International Drone Day Takes Flight May 7

Gear Up On Five IoT News Bites To Start Your Friday.

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International Drone Day Plans for next weekend? Cancel them. International Drone Day is May 7 with 150 events strewn across the globe from the Maldives to San Diego, CA. From 3D modeling of drones to a chance to fly your own, activities vary depending on the location. But the day is meant for both dedicated drone pilots and those who just want to learn how to fly without crashing. (Seriously, it's just not that easy.) Want to find somewhere close to you to bring your own quadcopter—or learn how to make one as well? Check the map below. San Diego and New York both have robust events plans for the day. They're free—plus studded with science, engineering and tech activities. (There, now you have an excuse to bring the kids too.)


IoT of Scent A startup hopes to transform the way you think of scent: imagining different fragrances, and the way they are dispersed, as more like music or a story. Cyrano, a scent speaker, plays what its founders call "mood medleys," from anywhere a consumer wants—their car, home or even at work. Founders are also working with health groups to look at the potential medical implications for the $149 device.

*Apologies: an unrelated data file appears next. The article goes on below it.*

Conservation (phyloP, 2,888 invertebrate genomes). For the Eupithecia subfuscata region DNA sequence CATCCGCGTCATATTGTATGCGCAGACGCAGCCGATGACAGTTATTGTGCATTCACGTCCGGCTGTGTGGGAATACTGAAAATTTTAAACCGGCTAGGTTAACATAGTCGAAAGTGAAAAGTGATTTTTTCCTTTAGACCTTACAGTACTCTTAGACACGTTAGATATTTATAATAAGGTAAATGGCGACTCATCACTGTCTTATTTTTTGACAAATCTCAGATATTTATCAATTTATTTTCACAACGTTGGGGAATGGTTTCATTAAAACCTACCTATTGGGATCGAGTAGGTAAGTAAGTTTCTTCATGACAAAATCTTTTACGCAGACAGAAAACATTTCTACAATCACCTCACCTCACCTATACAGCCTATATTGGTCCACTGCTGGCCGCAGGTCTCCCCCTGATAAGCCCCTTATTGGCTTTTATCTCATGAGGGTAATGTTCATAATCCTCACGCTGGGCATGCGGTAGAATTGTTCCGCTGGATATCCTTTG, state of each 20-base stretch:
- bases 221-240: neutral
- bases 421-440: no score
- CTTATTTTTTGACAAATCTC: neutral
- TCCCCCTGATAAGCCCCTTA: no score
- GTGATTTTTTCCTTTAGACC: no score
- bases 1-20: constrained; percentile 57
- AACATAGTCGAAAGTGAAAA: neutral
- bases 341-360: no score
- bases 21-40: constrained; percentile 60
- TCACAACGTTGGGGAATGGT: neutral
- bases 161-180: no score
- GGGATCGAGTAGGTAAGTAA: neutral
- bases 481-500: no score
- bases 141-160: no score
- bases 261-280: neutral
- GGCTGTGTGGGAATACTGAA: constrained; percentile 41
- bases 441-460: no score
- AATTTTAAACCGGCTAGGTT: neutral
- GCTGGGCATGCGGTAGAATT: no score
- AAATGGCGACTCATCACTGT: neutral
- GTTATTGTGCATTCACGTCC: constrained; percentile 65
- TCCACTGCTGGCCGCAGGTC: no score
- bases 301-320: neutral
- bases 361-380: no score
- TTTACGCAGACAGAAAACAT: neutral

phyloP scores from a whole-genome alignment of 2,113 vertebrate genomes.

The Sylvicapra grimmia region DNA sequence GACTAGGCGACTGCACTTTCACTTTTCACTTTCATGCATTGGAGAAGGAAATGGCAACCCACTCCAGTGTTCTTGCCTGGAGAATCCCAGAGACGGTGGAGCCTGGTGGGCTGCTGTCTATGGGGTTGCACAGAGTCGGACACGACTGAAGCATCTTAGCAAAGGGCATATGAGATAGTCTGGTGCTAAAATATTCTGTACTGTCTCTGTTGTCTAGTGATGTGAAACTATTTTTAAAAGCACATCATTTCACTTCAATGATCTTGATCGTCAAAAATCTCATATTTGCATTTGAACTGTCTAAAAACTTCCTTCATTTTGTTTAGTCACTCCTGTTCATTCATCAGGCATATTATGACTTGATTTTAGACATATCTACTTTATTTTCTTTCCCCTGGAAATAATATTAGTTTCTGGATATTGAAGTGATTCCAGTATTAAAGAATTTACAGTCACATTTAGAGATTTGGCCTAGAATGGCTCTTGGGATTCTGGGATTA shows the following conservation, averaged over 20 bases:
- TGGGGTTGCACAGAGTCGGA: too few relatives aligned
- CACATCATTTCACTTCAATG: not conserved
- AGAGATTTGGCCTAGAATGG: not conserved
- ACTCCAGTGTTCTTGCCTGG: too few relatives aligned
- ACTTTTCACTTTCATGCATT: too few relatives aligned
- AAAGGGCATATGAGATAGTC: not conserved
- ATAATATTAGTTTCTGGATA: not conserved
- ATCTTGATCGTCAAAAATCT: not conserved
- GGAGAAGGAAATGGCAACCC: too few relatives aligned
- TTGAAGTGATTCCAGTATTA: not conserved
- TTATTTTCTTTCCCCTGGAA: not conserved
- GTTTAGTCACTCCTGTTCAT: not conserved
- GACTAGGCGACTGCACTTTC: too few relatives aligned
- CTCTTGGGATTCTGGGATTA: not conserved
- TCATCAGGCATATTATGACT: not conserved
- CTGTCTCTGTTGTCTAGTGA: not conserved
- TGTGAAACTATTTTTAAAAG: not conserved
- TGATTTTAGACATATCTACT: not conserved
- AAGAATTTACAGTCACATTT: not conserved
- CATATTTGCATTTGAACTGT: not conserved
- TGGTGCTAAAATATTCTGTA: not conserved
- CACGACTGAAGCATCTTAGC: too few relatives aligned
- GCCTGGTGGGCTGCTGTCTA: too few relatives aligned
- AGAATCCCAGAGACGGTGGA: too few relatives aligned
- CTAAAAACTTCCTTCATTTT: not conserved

Google's Vacation Helper Just as summer plans start to percolate, Google is quietly testing an app called Google Trips. (via Androidworld) From screenshots, the app appears to scrape your Gmail account to grab details about upcoming trips, promoting spots you may want to visit while away. Only those using Google Maps Local Guides seem to currently have access.

Free VR Headset Don't want to pony up the $10 for a Google Cardboard headset? If you're a online subscriber to The New York Times, you just need to put your hand out for one. The 300,000 "most loyal" subscribers (those who have stayed with the online version the longest) will get a headset in May. Haven't subscribed to the digital paper? You could just buy your own VR headset fairly easily as well.

Track Your Teen Ever wondered how to keep track of your teen without pinging their smartphone every hour? Telematic devices, used by employers to know where their workers (and cars) are during the day can also help you know where—and how—your child is driving. From IoT devices you can add to your car, to simple apps, the days of making your 16-year-old call if she's going to be late may be over.

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